This week’s Torah portion, Shoftim, (Deut. 16:18-21:9) begins with the commandment for the Israelites to appoint officers and judges when they settle the land, in order that the people be judged righteously. The third verse of the parshah is the well-known, “Tzedek, tzedek tirdof” “Justice, justice, you shall pursue”. This is followed by a compendium of laws, including laws of warfare. At the end of that section comes the following verse: “When in your war against a city you have to besiege it for a long time in order to capture it, you shall not destroy its (fruit) trees, wielding the axe against them. You may eat of them, but you must not cut them down. Are trees of the field human to withdraw before you into the besieged city? (Deut. 20:19)
Based on the phrase “lo tashchit” (you shall not destroy) came the laws of “bal tashchit”, an entire category of destructive and wasteful actions which were prohibited. According to the understanding of Moses Maimonides and other sages, the fruit tree in time of war was only one example of the way in which we are enjoined to treat property – our own, or that of others. Maimonides wrote:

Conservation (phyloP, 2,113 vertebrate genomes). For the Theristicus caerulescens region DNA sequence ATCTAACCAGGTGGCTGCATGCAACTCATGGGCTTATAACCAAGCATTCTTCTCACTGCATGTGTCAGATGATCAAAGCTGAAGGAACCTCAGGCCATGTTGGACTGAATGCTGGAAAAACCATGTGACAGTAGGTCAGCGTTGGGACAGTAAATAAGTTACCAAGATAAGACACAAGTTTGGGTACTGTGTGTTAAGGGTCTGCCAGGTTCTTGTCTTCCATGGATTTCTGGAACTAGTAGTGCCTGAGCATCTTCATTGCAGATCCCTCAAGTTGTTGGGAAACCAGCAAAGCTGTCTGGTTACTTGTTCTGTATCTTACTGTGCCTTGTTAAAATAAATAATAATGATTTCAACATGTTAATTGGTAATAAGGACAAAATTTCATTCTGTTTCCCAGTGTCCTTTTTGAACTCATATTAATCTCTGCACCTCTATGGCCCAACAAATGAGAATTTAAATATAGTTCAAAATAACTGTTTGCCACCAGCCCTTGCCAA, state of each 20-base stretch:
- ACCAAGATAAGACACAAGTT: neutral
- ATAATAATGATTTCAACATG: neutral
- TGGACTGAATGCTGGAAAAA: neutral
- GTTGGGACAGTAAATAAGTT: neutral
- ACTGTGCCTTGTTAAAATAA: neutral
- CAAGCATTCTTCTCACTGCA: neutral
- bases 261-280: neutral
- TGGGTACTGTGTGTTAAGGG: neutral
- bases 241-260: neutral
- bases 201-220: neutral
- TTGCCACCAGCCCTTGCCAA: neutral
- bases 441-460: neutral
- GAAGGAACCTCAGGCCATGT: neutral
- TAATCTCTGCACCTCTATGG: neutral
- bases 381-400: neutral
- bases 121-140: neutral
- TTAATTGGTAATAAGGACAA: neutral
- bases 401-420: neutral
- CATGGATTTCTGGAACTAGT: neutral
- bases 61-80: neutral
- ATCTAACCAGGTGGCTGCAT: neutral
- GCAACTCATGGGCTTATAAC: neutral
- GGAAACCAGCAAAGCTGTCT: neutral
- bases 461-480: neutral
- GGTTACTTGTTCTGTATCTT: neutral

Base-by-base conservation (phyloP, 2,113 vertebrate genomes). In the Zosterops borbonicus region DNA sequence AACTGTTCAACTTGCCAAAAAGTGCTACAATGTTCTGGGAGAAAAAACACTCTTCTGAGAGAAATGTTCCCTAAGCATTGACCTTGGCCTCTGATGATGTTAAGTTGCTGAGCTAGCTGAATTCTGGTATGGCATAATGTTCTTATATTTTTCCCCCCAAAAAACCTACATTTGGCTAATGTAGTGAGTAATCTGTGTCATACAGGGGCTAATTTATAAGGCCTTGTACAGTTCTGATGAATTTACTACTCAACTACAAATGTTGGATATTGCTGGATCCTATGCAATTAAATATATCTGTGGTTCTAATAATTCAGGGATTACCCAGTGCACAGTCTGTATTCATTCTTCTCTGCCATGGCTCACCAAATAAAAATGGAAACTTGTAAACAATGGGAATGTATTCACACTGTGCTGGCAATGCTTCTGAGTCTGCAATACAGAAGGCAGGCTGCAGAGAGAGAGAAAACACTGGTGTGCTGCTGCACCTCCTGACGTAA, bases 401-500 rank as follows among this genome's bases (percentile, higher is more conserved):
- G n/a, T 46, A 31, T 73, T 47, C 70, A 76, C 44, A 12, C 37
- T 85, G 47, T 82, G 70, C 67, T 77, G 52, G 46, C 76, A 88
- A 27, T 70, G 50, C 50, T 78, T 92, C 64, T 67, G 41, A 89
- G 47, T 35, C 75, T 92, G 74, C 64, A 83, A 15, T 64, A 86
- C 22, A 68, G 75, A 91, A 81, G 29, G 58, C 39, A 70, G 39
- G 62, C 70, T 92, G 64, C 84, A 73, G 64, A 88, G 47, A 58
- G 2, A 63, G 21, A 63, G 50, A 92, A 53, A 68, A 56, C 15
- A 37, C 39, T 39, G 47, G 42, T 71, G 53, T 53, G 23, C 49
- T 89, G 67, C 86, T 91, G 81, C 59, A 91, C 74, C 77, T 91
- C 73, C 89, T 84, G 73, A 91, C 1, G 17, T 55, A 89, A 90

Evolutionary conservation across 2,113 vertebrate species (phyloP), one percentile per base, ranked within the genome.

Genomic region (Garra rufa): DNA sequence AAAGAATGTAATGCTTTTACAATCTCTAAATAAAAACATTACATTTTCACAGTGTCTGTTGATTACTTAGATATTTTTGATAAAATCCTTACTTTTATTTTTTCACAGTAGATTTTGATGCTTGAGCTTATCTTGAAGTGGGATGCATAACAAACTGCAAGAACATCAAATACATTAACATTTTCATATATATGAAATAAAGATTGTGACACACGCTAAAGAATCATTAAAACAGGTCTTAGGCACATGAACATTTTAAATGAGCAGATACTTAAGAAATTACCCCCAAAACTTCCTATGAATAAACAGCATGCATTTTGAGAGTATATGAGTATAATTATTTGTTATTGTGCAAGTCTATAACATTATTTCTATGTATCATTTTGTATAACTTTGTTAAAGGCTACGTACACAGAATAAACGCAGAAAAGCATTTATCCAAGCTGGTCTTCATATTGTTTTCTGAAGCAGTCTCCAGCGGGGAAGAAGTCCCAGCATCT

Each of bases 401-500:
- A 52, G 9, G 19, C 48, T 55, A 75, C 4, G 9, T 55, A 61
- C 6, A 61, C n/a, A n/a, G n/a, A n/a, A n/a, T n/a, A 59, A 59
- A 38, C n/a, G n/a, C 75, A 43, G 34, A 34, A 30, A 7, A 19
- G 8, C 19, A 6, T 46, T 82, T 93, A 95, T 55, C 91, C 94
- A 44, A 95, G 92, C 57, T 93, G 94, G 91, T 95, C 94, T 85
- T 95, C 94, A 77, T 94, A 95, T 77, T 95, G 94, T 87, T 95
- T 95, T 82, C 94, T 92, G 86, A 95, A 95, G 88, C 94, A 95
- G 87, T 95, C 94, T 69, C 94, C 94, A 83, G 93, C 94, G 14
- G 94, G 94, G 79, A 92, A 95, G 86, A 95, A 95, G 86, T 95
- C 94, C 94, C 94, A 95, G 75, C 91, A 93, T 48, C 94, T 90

…Whoever cuts down a fruit-bearing tree in a destructive manner is liable to lashes. But it may be cut down if it damages other trees or causes harm to neighboring fields or because it fetches a high price. The Torah only forbade willful destruction. This is the case not only with trees. But whoever breaks utensils, tears garments, demolishes a building, stops up a well and willfully destroys food violates the prohibition of “you shall not destroy”. (Mishnah Torah, Melachim)
The prohibition, according to Maimonides, is against meaningless destruction, not only of God’s creation, but of any property. In American law, you are free to destroy your own property. You paid for it, it’s yours, and you can do anything you want to with it. Not so, says Maimonides. Pointless destruction of any kind is forbidden.
If that was true in the times of Maimonides, then it is even truer today. The Founders’ Statement of the Coalition on the Environment and Jewish Life, written in 1992, reads:
For Jews, the environmental crisis is a religious challenge…Where we are despoiling our air, land and water, it is our sacred duty as Jews to acknowledge our God-given responsibility and take action to alleviate environmental degradation and the pain and suffering that it causes.
We are the spiritual heirs of Maimonides. The laws of Bal Tashchit remind us that even if we are the purported owner, everything on earth is God’s, not ours. All of it is precious, and none of it should be wasted.